Beef trade: Rising beef demand in China
Beef trade

Rising beef demand in China

Steven Yu / pixabay.com
Nearly 25 million people live in the Shanghai metropolitan area alone.
Nearly 25 million people live in the Shanghai metropolitan area alone.

USA, Washington. The demand for beef in the People's Republic is rising and cannot be met by domestic production. At the same time, production in the USA is declining, and the EU is losing its status.

In recent years, the People's Republic of China has become the world's largest beef importer. Domestic production cannot satisfy the growing demand. In 2021, China's increased imports combined with a limited global beef supply contributed to a significant price increase worldwide. Cattle farmers in the European Union also profited from record prices.


In its latest forecast, the U.S. Department of Agriculture (USDA) expects Chinese imports to increase by a further 300,000 t, to a new record level of 3.25 million metric tons, following a 6% growth last year. Despite an expected production increase of around 90,000 t to 6.92 million t of beef, it will significantly fall short of the estimated increase in demand of 390,000 t to 10.15 million t. 

Trade forecast difficult

However, a long-term market forecast is near impossible due to the uncertain development of the ongoing Corona pandemic and its global implications. The current zero-covid strategy of the government in Beijing has led to strict lockdown measures and the sealing-off of entire cities with millions of inhabitants, including essential ports.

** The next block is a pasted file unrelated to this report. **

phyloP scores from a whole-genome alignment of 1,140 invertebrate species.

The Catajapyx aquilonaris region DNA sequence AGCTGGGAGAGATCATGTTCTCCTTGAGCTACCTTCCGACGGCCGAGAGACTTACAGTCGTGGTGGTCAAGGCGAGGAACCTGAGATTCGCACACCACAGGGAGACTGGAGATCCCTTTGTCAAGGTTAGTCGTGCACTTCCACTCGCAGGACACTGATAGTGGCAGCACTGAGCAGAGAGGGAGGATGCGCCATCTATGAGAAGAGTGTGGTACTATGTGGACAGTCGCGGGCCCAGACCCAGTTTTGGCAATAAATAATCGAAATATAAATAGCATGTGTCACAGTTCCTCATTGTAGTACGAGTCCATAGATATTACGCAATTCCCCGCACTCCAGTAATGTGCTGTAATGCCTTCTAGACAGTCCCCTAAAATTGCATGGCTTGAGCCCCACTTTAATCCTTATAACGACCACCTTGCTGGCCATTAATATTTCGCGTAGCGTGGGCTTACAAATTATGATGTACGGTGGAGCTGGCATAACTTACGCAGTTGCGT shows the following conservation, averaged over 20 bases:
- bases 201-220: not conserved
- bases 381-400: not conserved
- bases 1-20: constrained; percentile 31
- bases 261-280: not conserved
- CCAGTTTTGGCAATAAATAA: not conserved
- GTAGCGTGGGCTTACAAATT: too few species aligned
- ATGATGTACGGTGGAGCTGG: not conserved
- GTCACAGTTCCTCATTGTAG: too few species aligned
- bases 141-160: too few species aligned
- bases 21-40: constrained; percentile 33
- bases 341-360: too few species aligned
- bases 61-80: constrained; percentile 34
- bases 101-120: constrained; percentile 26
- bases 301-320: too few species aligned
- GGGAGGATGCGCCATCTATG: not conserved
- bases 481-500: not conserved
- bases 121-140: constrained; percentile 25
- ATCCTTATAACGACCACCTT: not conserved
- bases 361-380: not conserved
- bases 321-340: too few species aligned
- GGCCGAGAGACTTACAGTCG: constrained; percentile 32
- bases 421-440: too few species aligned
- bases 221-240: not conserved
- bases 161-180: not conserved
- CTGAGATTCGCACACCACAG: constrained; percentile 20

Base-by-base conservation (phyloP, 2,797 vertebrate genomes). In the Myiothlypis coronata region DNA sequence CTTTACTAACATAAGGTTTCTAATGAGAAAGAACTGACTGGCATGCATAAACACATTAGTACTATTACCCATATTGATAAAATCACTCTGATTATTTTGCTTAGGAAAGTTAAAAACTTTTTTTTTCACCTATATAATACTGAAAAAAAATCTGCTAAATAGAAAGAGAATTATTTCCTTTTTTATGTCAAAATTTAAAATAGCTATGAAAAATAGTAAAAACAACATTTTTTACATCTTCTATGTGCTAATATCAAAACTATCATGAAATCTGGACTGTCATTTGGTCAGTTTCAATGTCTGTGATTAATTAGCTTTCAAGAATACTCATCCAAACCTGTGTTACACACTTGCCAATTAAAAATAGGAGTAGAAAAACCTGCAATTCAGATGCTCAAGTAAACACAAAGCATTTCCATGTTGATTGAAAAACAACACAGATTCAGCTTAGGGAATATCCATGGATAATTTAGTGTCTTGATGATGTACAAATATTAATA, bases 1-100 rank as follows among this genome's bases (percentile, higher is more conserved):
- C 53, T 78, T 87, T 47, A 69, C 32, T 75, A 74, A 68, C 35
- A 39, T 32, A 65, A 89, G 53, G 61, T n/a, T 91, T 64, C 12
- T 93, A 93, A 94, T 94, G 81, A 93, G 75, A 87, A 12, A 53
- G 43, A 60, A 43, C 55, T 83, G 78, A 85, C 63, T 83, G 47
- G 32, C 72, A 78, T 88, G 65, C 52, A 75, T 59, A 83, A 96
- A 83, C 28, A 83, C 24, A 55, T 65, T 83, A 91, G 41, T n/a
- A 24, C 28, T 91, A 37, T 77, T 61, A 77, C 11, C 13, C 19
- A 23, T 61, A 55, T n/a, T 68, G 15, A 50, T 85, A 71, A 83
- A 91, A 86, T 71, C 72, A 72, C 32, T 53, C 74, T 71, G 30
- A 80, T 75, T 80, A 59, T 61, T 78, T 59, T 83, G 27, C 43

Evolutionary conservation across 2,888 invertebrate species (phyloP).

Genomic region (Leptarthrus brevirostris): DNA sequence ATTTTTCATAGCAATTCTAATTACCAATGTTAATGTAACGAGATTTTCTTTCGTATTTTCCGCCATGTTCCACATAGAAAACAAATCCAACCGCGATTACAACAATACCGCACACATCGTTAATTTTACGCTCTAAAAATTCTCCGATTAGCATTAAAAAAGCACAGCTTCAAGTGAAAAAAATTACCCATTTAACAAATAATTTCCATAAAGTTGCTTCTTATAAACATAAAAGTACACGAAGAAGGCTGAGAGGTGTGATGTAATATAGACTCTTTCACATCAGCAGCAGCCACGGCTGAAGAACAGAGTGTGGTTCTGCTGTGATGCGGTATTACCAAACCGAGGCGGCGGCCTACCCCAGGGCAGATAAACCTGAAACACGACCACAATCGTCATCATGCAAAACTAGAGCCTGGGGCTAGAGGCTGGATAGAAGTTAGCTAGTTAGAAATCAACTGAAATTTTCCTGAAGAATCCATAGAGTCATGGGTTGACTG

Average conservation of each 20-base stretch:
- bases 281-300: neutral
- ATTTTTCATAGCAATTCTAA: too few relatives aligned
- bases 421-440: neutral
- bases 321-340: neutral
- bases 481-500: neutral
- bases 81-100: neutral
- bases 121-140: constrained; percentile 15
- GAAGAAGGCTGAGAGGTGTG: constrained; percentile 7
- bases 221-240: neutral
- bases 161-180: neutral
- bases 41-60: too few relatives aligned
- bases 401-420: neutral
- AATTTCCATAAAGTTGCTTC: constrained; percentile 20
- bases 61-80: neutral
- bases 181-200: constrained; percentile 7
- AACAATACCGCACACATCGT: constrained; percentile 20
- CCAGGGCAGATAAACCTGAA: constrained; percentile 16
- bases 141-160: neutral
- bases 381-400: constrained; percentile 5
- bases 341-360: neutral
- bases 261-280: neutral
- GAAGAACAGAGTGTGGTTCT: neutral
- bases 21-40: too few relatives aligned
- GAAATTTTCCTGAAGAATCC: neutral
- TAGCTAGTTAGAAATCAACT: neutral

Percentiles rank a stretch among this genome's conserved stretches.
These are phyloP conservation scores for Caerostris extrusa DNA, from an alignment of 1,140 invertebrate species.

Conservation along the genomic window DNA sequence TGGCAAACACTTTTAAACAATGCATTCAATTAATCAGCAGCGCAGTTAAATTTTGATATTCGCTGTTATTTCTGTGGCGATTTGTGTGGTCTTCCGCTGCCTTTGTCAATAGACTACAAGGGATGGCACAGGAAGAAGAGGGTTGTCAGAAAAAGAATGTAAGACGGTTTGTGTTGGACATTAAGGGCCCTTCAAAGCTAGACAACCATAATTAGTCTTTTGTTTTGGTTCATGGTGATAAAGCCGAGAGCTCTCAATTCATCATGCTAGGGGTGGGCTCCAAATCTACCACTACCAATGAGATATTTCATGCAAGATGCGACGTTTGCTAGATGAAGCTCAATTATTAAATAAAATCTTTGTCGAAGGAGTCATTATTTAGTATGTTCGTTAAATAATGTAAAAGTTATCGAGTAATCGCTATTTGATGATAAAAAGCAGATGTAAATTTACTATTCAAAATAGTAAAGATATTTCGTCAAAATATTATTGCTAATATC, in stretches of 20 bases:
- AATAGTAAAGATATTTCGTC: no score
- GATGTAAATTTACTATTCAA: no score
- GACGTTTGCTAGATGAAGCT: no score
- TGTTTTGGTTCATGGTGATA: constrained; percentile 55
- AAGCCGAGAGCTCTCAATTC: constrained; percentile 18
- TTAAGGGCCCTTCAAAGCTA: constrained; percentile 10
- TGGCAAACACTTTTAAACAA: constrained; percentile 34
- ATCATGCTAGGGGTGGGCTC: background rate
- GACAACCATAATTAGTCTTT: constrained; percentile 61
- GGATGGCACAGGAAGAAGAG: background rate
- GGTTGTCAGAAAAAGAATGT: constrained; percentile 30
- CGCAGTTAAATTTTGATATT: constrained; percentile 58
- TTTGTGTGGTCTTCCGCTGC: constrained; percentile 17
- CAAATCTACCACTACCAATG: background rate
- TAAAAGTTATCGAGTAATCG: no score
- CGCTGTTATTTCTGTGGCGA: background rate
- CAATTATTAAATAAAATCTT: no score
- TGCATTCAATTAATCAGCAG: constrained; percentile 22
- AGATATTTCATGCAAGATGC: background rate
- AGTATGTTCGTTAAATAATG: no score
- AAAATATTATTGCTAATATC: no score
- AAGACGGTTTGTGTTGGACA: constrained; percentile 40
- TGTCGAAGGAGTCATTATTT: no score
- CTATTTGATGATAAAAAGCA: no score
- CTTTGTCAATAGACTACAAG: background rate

Besides safety measures, politics are also heavily influencing food imports. For instance, Australia's criticism of the Chinese government has led to prohibitive import tariffs on Australian wine and barley. In addition, many beef suppliers "Down Under" have been denied market access because of alleged hygiene violations. China's leading beef supplier, Brazil, was also affected in 2021 after exports came to a halt following two cases of atypical bovine spongiform encephalopathy (BSE). Exports and prices collapsed until Brazil was re-admitted in mid-December.

Another potential candidate for large-scale beef exports could be the United States. Last year, import rates had surged due to their trade agreement. However, the recent reduction in cattle herds and high slaughter rates could pose a problem. According to the USDA, domestic beef production is expected to fall by about 350,000 t, or nearly 3%, to 12.38 million t compared to 2021. 

EU loses its status

In recent years, the importance of the European Union as part of the world's leading beef producers has subsided. In 2022, China could replace the EU and become the world's third important producer. Though the annual data on cattle population is not yet available, estimates suggest that fewer animals were kept in the EU once again. The USDA and the Brussels Commission expect EU beef production to fall by up to 1% in 2022, to about 6.8 million tons.

Slight losses in consumption rates are expected because of price increases. Still, they are assumed to be limited due to a possible lift of Corona restrictions for out-of-home catering. With exports virtually unchanged at 690,000 tons, USDA expects beef imports for the EU to pick up after the dip in 2021. Its fall forecast also assumes a more significant increase in imports.

In principle, the beef market will have a limited supply in 2022, not only in the EU but also worldwide, so prices should continue to be at an above-average level. However, this is also necessary for producers due to higher production costs.

Source: fleischwirtschaft.de; AgE
tags:
beef EU China USDA

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